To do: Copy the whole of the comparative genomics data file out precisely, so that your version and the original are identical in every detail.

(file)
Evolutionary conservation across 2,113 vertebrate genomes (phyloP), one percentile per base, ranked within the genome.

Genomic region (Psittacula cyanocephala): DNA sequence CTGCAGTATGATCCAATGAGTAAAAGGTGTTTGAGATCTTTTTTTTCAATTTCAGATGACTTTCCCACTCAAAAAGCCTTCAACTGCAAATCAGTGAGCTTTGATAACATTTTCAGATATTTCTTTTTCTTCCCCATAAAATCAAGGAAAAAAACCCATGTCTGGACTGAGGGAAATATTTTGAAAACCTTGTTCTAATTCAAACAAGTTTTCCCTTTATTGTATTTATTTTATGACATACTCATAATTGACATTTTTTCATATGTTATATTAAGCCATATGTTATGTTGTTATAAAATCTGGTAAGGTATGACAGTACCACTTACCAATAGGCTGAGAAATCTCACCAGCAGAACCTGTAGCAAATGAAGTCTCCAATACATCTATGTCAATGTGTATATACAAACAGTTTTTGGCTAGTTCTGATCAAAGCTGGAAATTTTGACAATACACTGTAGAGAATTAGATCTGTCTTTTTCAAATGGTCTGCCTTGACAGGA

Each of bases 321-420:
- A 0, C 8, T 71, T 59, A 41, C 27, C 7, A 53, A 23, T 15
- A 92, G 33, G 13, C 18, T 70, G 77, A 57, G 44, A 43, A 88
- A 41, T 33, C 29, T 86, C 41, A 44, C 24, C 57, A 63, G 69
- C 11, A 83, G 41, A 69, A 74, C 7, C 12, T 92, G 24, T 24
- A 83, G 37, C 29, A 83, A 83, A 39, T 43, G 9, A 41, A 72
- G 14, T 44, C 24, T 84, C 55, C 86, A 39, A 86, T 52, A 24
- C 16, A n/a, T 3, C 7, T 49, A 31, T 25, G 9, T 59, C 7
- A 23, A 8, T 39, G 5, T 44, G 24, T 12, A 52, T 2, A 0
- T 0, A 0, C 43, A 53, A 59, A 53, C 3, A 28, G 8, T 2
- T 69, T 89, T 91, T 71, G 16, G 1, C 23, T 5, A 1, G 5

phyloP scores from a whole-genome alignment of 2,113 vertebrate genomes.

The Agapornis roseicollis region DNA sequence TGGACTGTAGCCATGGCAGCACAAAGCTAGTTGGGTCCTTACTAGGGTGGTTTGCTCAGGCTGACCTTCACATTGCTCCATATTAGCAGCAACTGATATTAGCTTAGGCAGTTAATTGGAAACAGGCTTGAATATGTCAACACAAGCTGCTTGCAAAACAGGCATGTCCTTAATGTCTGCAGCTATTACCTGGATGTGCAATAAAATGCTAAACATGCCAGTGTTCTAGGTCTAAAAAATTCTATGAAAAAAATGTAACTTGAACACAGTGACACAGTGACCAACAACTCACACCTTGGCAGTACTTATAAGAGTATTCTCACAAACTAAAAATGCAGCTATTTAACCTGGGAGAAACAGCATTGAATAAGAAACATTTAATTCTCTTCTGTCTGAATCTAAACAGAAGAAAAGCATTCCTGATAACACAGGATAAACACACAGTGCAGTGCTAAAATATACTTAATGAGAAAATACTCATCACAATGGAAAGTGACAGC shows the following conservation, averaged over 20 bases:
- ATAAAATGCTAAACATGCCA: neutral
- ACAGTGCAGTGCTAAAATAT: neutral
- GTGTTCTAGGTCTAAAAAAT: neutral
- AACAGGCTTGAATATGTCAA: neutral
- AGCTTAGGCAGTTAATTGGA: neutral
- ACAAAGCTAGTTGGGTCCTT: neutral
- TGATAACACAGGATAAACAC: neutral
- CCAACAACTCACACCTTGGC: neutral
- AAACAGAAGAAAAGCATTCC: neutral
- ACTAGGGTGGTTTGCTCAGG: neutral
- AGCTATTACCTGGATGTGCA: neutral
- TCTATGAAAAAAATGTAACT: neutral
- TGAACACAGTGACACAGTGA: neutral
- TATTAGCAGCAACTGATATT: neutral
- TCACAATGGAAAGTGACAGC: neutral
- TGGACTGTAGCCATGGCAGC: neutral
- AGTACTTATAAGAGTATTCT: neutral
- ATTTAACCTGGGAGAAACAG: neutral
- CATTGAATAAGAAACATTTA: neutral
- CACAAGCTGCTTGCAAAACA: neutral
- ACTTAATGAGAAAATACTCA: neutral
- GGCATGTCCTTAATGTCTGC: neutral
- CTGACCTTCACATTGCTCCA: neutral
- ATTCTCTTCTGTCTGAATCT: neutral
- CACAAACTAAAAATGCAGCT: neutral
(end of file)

Evolutionary conservation across 2,113 vertebrate genomes (phyloP), one percentile per base, ranked within the genome.

Genomic region (Psittacula cyanocephala): DNA sequence CTGCAGTATGATCCAATGAGTAAAAGGTGTTTGAGATCTTTTTTTTCAATTTCAGATGACTTTCCCACTCAAAAAGCCTTCAACTGCAAATCAGTGAGCTTTGATAACATTTTCAGATATTTCTTTTTCTTCCCCATAAAATCAAGGAAAAAAACCCATGTCTGGACTGAGGGAAATATTTTGAAAACCTTGTTCTAATTCAAACAAGTTTTCCCTTTATTGTATTTATTTTATGACATACTCATAATTGACATTTTTTCATATGTTATATTAAGCCATATGTTATGTTGTTATAAAATCTGGTAAGGTATGACAGTACCACTTACCAATAGGCTGAGAAATCTCACCAGCAGAACCTGTAGCAAATGAAGTCTCCAATACATCTATGTCAATGTGTATATACAAACAGTTTTTGGCTAGTTCTGATCAAAGCTGGAAATTTTGACAATACACTGTAGAGAATTAGATCTGTCTTTTTCAAATGGTCTGCCTTGACAGGA

Each of bases 321-420:
- A 0, C 8, T 71, T 59, A 41, C 27, C 7, A 53, A 23, T 15
- A 92, G 33, G 13, C 18, T 70, G 77, A 57, G 44, A 43, A 88
- A 41, T 33, C 29, T 86, C 41, A 44, C 24, C 57, A 63, G 69
- C 11, A 83, G 41, A 69, A 74, C 7, C 12, T 92, G 24, T 24
- A 83, G 37, C 29, A 83, A 83, A 39, T 43, G 9, A 41, A 72
- G 14, T 44, C 24, T 84, C 55, C 86, A 39, A 86, T 52, A 24
- C 16, A n/a, T 3, C 7, T 49, A 31, T 25, G 9, T 59, C 7
- A 23, A 8, T 39, G 5, T 44, G 24, T 12, A 52, T 2, A 0
- T 0, A 0, C 43, A 53, A 59, A 53, C 3, A 28, G 8, T 2
- T 69, T 89, T 91, T 71, G 16, G 1, C 23, T 5, A 1, G 5

phyloP scores from a whole-genome alignment of 2,113 vertebrate genomes.

The Agapornis roseicollis region DNA sequence TGGACTGTAGCCATGGCAGCACAAAGCTAGTTGGGTCCTTACTAGGGTGGTTTGCTCAGGCTGACCTTCACATTGCTCCATATTAGCAGCAACTGATATTAGCTTAGGCAGTTAATTGGAAACAGGCTTGAATATGTCAACACAAGCTGCTTGCAAAACAGGCATGTCCTTAATGTCTGCAGCTATTACCTGGATGTGCAATAAAATGCTAAACATGCCAGTGTTCTAGGTCTAAAAAATTCTATGAAAAAAATGTAACTTGAACACAGTGACACAGTGACCAACAACTCACACCTTGGCAGTACTTATAAGAGTATTCTCACAAACTAAAAATGCAGCTATTTAACCTGGGAGAAACAGCATTGAATAAGAAACATTTAATTCTCTTCTGTCTGAATCTAAACAGAAGAAAAGCATTCCTGATAACACAGGATAAACACACAGTGCAGTGCTAAAATATACTTAATGAGAAAATACTCATCACAATGGAAAGTGACAGC shows the following conservation, averaged over 20 bases:
- ATAAAATGCTAAACATGCCA: neutral
- ACAGTGCAGTGCTAAAATAT: neutral
- GTGTTCTAGGTCTAAAAAAT: neutral
- AACAGGCTTGAATATGTCAA: neutral
- AGCTTAGGCAGTTAATTGGA: neutral
- ACAAAGCTAGTTGGGTCCTT: neutral
- TGATAACACAGGATAAACAC: neutral
- CCAACAACTCACACCTTGGC: neutral
- AAACAGAAGAAAAGCATTCC: neutral
- ACTAGGGTGGTTTGCTCAGG: neutral
- AGCTATTACCTGGATGTGCA: neutral
- TCTATGAAAAAAATGTAACT: neutral
- TGAACACAGTGACACAGTGA: neutral
- TATTAGCAGCAACTGATATT: neutral
- TCACAATGGAAAGTGACAGC: neutral
- TGGACTGTAGCCATGGCAGC: neutral
- AGTACTTATAAGAGTATTCT: neutral
- ATTTAACCTGGGAGAAACAG: neutral
- CATTGAATAAGAAACATTTA: neutral
- CACAAGCTGCTTGCAAAACA: neutral
- ACTTAATGAGAAAATACTCA: neutral
- GGCATGTCCTTAATGTCTGC: neutral
- CTGACCTTCACATTGCTCCA: neutral
- ATTCTCTTCTGTCTGAATCT: neutral
- CACAAACTAAAAATGCAGCT: neutral